Critics either hold Lynch's Lost Highway
to be a New Age mishmash of initiatory themes wheeling around
an absurd critique of post-modern life, or they abandon critical
hope in seeing the film as an exercise in noir excess -as
James Naremore put it, "no other purpose than regression.
. . another movie about movies." Slavoj Zizek has exhumed
the serious and elegant stylistics behind the film to demonstrate
that it is neither just an exercise nor a coded New Age manifesto
but, rather, a coherent and consistent artistic account of our
cultural condition. Not so coincidentally, Zizek's Lacanian insights
correspond to bolagrammarian motions about an anamorphic center.This
Möbius-band design constellates characters who are,without
the underlying template, simply enigmatic.
house and shed
The house occupied by the couple we first meet (Fred and Renee Madison) is the best starting point. Fred hears a voice on the intercom, "Dick Laurent is dead,"but there is no one at the door, just a videotape that happens to show their house from the outside. The next morning, another videotape is left that shows the house's interior with the sleeping couple inside. The police are called in but can find no explanation.We learn that Fred is semi-impotent, and when he accompanies Renee to a party, we suspect that she and the host, Andy, are having an affair. A man at the party, the macabre Mystery Man, tells Fred that he has not only met Fred at his house, but that he's actually at his house at that moment. He has Fred call home to verify this.
The third videotape shows Fred with the corpse of the murdered Renee, and in quick order we understand that Fred is convicted for murder and is serving out his sentence in jail. Inexplicably, he is transformed into another person,Pete Dayton. Dayton has no connection to the crime and, thus,is released. Dayton returns to his life as an auto mechanic. A gangster-client at the garage, Mr. Eddy (also known as Fred Laurent),asks Pete to accompany him on a drive to diagnose a problem with his car. A passing motorist offends Mr. Eddy and the subsequent chase and beating of the motorist alarm Pete. Eddy's mistress,who looks exactly like the murdered wife Renee, seduces Pete and persuades him to rob Andy, an associate of Mr. Eddy's and the person who got her involved in prostitution and pornographic films.During the robbery, Andy is killed. Pete and Alice drive to a desert motel and make love. She disappears in the darkness with the words, "You'll never have me!" and enters a wooden shed that bursts into flame.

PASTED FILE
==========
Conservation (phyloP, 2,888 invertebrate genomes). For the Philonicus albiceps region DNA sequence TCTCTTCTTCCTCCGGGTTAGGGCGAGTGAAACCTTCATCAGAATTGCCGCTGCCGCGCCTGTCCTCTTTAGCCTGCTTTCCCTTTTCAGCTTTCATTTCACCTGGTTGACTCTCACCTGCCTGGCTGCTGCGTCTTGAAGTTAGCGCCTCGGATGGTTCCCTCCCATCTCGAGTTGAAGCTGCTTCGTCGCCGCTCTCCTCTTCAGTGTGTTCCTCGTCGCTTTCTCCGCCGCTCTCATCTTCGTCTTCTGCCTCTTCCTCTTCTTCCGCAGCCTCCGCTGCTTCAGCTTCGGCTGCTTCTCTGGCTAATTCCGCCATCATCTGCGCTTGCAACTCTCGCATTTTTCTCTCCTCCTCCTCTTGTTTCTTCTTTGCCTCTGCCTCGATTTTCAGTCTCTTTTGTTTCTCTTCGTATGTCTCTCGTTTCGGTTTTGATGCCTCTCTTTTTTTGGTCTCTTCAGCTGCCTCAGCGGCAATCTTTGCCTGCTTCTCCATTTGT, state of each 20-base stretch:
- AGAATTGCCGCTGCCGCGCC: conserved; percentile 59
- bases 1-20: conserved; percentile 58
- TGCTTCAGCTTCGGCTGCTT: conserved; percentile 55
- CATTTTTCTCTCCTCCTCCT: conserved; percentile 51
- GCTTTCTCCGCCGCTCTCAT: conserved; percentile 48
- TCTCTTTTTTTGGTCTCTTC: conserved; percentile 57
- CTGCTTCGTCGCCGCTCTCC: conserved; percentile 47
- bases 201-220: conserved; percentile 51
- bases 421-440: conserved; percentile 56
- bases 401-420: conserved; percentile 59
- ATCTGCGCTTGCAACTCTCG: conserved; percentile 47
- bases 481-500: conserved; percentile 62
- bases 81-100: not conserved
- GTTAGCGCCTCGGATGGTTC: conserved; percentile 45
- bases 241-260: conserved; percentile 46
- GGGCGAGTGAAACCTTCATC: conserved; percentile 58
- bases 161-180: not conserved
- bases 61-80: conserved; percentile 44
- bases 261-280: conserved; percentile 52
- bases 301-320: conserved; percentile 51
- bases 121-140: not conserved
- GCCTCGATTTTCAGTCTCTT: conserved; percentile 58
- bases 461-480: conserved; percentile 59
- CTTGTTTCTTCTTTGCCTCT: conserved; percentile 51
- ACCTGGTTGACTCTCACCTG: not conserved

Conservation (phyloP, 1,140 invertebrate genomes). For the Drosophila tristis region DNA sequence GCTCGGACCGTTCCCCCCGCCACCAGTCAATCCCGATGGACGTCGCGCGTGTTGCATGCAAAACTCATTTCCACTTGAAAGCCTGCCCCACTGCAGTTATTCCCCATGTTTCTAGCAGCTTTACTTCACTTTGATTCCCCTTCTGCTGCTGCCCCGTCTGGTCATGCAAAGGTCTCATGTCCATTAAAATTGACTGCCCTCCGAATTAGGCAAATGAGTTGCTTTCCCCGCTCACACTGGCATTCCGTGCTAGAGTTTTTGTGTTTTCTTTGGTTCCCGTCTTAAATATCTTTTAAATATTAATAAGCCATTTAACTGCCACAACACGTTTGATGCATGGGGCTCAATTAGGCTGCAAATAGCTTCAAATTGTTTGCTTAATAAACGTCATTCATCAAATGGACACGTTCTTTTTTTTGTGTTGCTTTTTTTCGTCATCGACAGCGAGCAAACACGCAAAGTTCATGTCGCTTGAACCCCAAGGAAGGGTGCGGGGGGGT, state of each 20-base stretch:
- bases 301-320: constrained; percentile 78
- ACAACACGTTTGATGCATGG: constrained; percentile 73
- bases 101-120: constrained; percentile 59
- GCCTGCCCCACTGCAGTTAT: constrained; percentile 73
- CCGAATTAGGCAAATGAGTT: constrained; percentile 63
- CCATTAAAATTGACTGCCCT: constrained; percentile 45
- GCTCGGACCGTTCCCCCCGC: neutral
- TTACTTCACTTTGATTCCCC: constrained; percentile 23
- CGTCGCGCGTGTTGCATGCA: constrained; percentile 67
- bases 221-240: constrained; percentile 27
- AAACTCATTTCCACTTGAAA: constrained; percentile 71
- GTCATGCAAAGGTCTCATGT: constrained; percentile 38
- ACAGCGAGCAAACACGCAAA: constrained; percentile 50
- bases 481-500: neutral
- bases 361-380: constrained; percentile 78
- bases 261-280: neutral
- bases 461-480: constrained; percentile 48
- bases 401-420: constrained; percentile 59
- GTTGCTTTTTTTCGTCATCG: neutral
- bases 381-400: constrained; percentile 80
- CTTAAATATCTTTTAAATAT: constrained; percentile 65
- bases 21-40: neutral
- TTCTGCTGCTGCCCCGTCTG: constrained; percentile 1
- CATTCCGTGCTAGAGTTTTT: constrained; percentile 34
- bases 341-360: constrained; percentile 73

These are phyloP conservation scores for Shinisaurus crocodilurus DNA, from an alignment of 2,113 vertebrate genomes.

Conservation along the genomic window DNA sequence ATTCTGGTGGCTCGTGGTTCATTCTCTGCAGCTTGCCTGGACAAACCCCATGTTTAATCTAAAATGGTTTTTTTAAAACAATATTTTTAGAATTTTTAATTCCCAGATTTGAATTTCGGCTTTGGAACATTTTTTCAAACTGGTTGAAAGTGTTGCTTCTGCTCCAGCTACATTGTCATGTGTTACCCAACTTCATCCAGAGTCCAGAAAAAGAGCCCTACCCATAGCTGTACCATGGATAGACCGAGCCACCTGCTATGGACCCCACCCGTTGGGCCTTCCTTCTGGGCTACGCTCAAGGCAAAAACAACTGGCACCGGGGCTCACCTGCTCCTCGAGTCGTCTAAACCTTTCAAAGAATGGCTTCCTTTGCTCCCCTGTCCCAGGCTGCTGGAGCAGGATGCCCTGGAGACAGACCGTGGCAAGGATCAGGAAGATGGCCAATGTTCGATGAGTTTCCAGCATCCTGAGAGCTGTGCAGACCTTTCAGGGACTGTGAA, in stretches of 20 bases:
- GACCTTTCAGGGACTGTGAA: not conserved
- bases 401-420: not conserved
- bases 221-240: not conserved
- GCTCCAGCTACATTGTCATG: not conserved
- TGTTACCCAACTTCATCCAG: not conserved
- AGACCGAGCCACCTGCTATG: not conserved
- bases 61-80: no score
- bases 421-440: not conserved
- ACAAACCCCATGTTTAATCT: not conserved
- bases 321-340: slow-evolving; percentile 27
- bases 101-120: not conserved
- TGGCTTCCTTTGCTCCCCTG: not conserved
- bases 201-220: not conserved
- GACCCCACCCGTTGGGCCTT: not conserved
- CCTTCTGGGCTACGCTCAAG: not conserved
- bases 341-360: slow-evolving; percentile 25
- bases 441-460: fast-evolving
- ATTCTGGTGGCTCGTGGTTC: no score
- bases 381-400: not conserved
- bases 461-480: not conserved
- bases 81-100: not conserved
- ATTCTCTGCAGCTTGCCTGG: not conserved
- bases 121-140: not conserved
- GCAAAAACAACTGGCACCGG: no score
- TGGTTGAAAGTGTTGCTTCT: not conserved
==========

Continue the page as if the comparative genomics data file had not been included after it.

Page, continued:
Pete now transforms back into Fred and gets into a fight with Mr. Eddy, who is executed by the suddenly appearing Mystery Man. Fred returns to his house, leaves a message on the intercom, "Dick Laurent is dead" and rushes off into the desert, pursued by the police.
The key structuring elements are the parallels,doubles, and flips that constitute a comprehensive anamorphic program. Had this story existed in Roman times, Ovid would have had to include it in his Metamorphosis. The house/shed,Renee/Alice, and Fred/Pete play out doubles that do not match.Fred and Pete look different but are the same person. Renee and Alice look alike but are "different." Pete's affair with Alice is a hopeful projection that compensates for Fred's failed relationship with Renee. Mystery Man presides over the flips, and mediates the disbelief when we learn that one person can, following the rules of phantasmagoria, be in two places at once. Mr. Eddy/Laurent is the evil Other, but the Mystery Man is the Other of the Other, playing the drama out like an impresario of hell.
While the bolagram does not explain "why"Lynch uses this flipped script, it does show how, despite the in congruencies the audience experiences, it "plays by the rules." This is Mr. Eddy's admonition to the roughed-up driver who had harmlessly passed him on the road - one must "play by the rules." The film has a plausible psychological "explanation"as the fantasy projection of Fred beginning with his imprisonment,but this doesn't cover the circularity of time created when he leaves the message on his own intercom about the death of Dick Laurent. Zizek argues that the film is in fact a document about the "end of psychology" the ultimate failure of attempts to explain this or any other event from the viewpoint of the outlooks of the participants/characters.
Along these lines, the bolagram of Lost Highway shows that any psychology is "collective"and not deducible from motives of the players, who are lost within the matrix of relationships. However, the overall pattern is discernible,consistent, and (eventually) symmetrical within the rules of atemporalized topology that repeats a dynamic that can be found in the earliest myths.
Slavoj Zizek, the Art of the Ridiculous Sublime: On David Lynch's Lost highway, Walter Chapin Simpson Center for the Humanities Occasional Papers 1 (Seattle: University of Washington, 2000).
© 2012, Donald Kunze, all rights reserved